In the early years, this worked well, those with strong language skills tended to cover the hot conflict zones and others migrated to study jihadi ideology and al Qaeda’s pursuit of WMD. Many were former Sovietologists more adept at transitioning their psychohistorical and psycholinguistic analysis skills to a new threat in a different theater. I ended up working on terrorist threats in Africa, for example, because I lacked Arabic language skills, was genuinely interested in learning more about Africa and because everyone else desperately wanted to get in on the action in Iraq and Afghanistan. Ironically, they are now scampering to become Africa or Syria experts today. It's a never-ending chase.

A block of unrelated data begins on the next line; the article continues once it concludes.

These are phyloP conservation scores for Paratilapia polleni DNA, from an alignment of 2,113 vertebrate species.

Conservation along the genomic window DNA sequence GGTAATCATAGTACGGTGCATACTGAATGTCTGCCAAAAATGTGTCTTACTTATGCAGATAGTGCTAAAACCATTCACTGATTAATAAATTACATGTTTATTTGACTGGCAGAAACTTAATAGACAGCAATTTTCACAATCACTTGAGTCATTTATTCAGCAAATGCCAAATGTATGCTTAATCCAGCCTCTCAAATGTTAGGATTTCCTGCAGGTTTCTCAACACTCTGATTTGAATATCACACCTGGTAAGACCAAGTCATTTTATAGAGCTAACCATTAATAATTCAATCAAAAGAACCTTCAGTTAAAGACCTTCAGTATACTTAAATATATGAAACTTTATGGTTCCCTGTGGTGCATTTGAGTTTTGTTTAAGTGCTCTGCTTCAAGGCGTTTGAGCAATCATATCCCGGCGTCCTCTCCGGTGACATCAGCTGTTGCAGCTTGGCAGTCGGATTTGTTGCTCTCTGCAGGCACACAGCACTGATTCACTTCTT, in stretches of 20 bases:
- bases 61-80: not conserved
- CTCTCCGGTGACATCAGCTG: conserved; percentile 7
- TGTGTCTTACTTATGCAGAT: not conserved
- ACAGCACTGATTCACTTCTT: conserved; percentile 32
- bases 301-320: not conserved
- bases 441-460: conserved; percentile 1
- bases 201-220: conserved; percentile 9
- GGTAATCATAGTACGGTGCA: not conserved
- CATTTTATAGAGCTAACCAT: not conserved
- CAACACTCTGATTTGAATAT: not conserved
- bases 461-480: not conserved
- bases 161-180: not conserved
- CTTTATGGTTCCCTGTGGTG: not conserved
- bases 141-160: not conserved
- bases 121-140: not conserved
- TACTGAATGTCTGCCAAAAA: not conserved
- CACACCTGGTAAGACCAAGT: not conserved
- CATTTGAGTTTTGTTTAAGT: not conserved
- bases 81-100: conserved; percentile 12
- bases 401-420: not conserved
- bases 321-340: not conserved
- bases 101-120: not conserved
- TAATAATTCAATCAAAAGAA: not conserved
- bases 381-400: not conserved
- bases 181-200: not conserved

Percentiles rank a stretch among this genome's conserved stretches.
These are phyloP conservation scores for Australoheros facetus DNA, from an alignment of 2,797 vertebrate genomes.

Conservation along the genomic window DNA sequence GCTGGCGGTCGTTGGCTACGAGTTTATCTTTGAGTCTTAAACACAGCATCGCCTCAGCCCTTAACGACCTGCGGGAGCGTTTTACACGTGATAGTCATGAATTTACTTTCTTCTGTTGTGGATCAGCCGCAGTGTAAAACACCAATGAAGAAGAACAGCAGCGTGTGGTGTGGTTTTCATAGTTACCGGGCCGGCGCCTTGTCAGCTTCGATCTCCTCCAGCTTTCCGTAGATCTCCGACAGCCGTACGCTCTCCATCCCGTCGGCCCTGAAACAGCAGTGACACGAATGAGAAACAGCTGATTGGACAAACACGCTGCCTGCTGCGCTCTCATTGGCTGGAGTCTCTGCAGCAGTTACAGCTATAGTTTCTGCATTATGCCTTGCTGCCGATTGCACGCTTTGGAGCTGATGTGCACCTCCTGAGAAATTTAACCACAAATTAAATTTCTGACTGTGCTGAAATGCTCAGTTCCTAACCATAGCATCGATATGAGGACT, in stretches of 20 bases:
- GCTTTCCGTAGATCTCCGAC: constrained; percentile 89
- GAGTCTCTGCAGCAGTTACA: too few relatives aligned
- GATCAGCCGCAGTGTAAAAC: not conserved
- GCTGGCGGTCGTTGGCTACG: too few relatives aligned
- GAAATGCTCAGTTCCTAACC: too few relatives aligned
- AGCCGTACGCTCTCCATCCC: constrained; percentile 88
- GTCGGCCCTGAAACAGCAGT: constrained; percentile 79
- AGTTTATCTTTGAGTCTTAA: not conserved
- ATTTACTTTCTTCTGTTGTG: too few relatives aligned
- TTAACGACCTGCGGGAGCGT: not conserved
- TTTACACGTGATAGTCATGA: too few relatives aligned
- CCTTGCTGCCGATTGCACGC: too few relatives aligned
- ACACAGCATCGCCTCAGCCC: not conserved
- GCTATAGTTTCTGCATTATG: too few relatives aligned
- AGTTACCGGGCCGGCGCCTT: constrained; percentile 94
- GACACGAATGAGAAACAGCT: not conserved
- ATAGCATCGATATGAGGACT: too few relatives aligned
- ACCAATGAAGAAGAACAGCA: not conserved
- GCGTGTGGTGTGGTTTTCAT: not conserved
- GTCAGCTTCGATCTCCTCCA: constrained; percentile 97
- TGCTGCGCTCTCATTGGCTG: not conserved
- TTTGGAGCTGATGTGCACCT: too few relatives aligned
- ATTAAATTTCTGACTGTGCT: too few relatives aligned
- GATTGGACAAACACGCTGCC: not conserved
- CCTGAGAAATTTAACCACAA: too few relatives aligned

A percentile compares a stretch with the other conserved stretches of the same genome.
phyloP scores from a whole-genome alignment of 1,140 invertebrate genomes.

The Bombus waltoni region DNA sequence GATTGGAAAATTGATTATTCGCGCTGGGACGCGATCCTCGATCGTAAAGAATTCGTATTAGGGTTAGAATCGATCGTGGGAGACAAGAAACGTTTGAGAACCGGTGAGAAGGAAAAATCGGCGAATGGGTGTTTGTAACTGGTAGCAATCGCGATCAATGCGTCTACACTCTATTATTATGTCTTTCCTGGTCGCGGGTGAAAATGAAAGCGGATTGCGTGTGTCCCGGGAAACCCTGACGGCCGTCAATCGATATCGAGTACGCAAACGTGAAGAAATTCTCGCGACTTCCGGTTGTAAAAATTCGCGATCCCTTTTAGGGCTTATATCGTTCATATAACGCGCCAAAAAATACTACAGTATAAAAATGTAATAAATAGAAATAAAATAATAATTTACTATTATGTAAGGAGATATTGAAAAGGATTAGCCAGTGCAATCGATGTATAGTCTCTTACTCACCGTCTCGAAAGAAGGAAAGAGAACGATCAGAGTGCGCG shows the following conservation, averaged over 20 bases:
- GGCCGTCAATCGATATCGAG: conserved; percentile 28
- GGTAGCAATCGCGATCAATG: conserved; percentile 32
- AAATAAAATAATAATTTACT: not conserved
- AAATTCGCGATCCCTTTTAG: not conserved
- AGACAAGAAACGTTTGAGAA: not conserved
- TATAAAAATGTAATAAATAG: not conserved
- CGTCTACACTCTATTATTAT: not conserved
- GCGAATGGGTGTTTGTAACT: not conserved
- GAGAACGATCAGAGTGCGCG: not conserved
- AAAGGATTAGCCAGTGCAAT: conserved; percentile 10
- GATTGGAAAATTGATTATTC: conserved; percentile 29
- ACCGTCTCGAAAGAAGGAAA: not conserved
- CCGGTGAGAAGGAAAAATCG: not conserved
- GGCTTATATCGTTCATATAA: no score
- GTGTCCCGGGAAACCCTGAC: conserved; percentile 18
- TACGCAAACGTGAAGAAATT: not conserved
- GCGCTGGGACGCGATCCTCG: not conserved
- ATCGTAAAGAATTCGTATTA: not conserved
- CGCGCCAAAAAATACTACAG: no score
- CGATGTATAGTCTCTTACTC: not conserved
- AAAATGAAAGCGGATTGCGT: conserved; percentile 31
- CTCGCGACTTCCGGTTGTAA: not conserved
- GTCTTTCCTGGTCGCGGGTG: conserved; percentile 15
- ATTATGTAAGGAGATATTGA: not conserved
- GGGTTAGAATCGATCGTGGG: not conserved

This system progressed fine until the drawdowns in Iraq and now in Afghanistan. As the big theaters closed, this forced analysts to chase the next big threat, rapidly research a new al Qaeda affiliate and region, reassert their relevance and publish prose on al Qaeda’s next rise – all done in an effort to protect our nation from terrorism and our own livelihoods in the process. (Remember, I am a member of this industry.) The reports routinely prescribe one of three patent solutions for defeating al Qaeda: 1) the only way to defeat al Qaeda is to completely wipe the planet of al Qaeda’s ideology 2) we must win the hearts and minds of every disenfranchised community from Africa to South Asia or 3) both of these things. In all three cases, a multi-billion dollar campaign of undetermined length, under-researched methods with fuzzy long-run objectives is required – completely infeasible, utterly unsustainable and not appropriately scoped for the more narrow and severe threat of ‘Old Guard’ al Qaeda.